This week we got word of two phase II trial initiations, both of which have the potential to serve up numerous catalysts for the companies sponsoring them. Here’s a look at both studies, the companies that are running them and the drugs involved.
The two companies in focus are Alnylam Pharmaceuticals, Inc. (NASDAQ:ALNY) and argenx SE – American Depositary Shares (NASDAQ:ARGX).
So, let’s kick things off with Alnylam.
This company announced on Wednesday that it was initiating a phase II study of a drug called Cemdisiran (ALN-CC5). The trial is geared towards the treatment of patients with what’s called atypical hemolytic-uremic syndrome (aHUS). This is an extremely rare condition that can be both life-threatening and progressive in sufferers and, while the cause is a little bit opaque (in the sense that there are differing opinions on the root cause) the condition generally has a genetic component and this makes it difficult to treat.
It’s generally regarded as being caused by an uncontrolled activation of what’s called the complement system, which is the branch of the body’s immune system that destroys and removes foreign particles.
(As a quick note on the above two sentences – we know it’s rooted in activation of the complement system but we don’t know exactly what causes said activation).
Anyway, as mentioned, the drug is called Cemdisiran and it’s what’s called an investigational RNAi therapeutic, which targets the C5 component of the complement pathway. This C5 component is predominately expressed in liver cells and the idea is that through mediation of C5, the attenuation of the immune system can, in turn, be mediated.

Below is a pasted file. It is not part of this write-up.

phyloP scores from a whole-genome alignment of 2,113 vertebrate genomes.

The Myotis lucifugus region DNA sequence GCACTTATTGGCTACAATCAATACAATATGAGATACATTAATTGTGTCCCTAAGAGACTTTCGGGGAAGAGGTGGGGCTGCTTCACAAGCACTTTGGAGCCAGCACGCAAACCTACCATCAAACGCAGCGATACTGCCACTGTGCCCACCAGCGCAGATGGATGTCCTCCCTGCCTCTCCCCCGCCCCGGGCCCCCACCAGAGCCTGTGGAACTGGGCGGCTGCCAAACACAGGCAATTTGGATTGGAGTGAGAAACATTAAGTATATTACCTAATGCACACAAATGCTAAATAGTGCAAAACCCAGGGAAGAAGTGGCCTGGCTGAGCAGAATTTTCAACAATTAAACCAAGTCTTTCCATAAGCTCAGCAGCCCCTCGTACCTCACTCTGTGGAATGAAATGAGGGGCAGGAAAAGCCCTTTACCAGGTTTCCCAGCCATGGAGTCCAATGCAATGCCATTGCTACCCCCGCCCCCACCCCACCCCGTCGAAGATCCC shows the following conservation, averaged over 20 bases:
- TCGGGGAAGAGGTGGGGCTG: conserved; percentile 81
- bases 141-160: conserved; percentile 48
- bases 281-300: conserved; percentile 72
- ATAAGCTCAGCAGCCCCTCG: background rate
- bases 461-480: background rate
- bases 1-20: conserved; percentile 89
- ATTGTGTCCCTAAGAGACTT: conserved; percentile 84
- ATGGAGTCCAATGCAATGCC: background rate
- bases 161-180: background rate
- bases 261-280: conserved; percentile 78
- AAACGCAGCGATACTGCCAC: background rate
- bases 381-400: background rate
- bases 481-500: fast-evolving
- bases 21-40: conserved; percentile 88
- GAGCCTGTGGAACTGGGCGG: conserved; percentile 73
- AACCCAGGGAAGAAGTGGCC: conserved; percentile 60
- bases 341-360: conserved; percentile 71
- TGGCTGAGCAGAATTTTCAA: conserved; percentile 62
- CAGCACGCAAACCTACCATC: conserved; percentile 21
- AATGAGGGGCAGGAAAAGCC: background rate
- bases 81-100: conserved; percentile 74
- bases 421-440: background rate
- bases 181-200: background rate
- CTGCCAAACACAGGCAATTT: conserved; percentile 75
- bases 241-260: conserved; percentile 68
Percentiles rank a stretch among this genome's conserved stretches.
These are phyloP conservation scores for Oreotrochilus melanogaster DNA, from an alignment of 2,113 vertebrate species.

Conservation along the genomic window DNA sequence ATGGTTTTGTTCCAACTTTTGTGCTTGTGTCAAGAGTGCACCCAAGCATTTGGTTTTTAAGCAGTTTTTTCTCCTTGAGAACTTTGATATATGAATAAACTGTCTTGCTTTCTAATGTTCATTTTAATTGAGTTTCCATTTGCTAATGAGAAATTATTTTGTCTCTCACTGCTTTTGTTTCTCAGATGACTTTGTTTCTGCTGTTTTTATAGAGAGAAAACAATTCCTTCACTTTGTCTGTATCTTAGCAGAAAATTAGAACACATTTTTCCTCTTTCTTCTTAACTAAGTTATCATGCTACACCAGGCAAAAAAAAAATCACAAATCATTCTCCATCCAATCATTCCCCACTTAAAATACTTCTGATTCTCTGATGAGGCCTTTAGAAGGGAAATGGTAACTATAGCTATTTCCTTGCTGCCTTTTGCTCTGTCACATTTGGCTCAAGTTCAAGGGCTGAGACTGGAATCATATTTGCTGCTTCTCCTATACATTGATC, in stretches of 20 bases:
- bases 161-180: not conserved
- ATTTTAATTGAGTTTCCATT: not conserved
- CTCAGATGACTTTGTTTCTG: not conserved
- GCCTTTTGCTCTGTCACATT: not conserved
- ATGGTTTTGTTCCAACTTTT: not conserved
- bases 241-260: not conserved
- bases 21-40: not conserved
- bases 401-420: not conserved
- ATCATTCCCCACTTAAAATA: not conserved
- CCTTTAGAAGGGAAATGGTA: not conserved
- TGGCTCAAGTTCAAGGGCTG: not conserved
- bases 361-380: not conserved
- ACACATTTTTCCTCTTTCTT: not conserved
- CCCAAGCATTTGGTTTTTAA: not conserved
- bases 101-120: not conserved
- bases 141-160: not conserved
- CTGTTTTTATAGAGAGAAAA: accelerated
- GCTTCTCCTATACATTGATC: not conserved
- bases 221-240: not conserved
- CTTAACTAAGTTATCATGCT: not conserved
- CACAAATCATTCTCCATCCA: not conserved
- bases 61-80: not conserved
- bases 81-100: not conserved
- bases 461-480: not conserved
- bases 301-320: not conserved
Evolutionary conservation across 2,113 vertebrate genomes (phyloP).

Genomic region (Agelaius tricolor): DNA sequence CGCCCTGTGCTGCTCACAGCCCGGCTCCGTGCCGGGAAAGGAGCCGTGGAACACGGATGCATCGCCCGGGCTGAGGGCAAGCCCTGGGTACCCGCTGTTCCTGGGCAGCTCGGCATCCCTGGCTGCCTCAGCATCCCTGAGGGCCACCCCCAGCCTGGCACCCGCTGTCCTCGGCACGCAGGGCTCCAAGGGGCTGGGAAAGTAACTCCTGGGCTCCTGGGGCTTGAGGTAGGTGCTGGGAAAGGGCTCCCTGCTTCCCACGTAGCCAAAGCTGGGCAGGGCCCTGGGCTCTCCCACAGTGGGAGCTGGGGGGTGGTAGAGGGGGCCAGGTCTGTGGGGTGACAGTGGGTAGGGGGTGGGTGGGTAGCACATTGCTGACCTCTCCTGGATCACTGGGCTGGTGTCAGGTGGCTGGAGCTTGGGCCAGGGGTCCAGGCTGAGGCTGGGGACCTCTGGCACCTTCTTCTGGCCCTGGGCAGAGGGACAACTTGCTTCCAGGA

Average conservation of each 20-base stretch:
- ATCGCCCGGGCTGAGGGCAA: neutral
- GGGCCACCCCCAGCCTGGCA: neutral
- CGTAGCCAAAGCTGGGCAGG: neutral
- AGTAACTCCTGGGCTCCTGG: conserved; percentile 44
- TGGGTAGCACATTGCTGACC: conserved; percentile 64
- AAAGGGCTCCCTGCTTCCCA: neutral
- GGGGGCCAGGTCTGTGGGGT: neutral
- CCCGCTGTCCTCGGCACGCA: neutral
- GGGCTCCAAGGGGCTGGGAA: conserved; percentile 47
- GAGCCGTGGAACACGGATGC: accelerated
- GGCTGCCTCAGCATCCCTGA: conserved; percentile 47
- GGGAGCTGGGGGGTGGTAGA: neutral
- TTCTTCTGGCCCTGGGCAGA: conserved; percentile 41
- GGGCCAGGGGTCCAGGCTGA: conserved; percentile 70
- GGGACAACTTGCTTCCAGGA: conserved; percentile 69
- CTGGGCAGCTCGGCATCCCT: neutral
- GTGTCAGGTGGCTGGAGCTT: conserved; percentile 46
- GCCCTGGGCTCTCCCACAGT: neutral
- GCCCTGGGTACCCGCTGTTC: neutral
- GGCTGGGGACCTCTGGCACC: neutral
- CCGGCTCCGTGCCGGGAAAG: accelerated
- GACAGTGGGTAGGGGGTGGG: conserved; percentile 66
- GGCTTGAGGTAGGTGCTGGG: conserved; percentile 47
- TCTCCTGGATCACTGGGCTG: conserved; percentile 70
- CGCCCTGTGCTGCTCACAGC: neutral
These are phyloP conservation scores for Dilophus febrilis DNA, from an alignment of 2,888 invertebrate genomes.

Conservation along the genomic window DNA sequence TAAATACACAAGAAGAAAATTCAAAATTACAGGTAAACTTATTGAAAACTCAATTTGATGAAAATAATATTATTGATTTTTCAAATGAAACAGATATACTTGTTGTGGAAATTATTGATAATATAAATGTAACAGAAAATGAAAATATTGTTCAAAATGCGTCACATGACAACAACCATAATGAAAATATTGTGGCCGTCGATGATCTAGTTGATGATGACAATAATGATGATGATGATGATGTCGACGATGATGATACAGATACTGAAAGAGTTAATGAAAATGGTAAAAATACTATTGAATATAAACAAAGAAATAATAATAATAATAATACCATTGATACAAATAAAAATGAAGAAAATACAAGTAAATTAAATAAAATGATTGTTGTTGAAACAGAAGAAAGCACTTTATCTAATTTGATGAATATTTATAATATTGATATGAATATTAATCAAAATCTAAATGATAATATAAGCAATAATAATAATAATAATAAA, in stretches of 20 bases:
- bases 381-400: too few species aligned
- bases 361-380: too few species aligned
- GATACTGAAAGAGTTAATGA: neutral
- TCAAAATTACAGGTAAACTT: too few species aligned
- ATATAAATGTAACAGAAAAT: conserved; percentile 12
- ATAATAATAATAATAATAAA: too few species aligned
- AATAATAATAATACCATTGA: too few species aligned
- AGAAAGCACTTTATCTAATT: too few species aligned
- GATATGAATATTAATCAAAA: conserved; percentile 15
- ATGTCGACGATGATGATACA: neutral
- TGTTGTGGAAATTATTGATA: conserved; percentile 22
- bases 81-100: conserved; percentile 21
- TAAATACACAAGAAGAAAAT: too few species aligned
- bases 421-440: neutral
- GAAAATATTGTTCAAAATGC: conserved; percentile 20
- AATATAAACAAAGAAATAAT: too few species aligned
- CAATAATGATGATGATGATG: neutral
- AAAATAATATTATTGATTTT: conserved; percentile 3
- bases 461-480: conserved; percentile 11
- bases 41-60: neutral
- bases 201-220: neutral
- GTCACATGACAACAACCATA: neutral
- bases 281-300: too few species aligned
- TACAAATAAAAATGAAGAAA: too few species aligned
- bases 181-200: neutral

That’s the theory, at least.
The trial in question is set up to validate this theory and it follows some early stage investigations that seem to have demonstrated that the drug can be safe in this patient population. It’s going to follow an adaptive study design with an initial cohort of 12 aHUS patients who are not currently treated with an anti-C5 monoclonal antibody. Each of the patients in the study will receive a 600 mg dose of the drug once every four weeks and, based in the adaptive design element of the study, each patient has the choice to increase or decrease dosing as the study matures and based on their personal interpretation of the effect that the drug is having on their condition and their health in general.
As far as study goals are concerned, the primary endpoint of the investigation ss normalization of platelet counts, with secondary endpoints including hematologic and thrombotic microangiopathy (TMA) response, improvement in renal function, safety and tolerability.
From a timeframe perspective, Alnylam expects to report initial clinical proof of concept data from this trial in late 2018.
Moving on, let’s look at Argenx.
This trial is set up to investigate a drug called ARGX-113 as a potential therapy for patients with a condition called pemphigus vulgaris. This one is far more common than the disease that Alnylam is going after but this far from reduces the unmet need (if anything, it expands it). Pemphigus vulgaris is an autoimmune disease characterized by blistering and sores (erosions) of the skin and mucous membranes. In patients with the condition, their immune system produces antibodies that attack certain proteins in the skin and mucus membranes. These antibodies cause the bonds between skin cells to break down, which results in the blisters and sores associated with the condition.
The current treatment landscape is pretty sparse, with high strength steroids essentially the only standard of care option in the space. The way ARGX-113 works is by blocking a process called antibody recycling, which is a key process in the production and replication of antibodies. By blocking antibody recycling, the theory is that the store of antibodies that attack the skin cells should deplete, and do so quickly, and this should essentially cure the disease.
The primary endpoints of this one are safety and tolerability (standard endpoints with this sort of investigation), and secondary endpoints include efficacy and an assessment of pharmacokinetics (PK) and pharmacodynamic (PD) markers.
The company hasn’t yet reported a specific target for topline but intends to present the trial design in more detail at a conference in November, at which point we should get the information we’re looking for.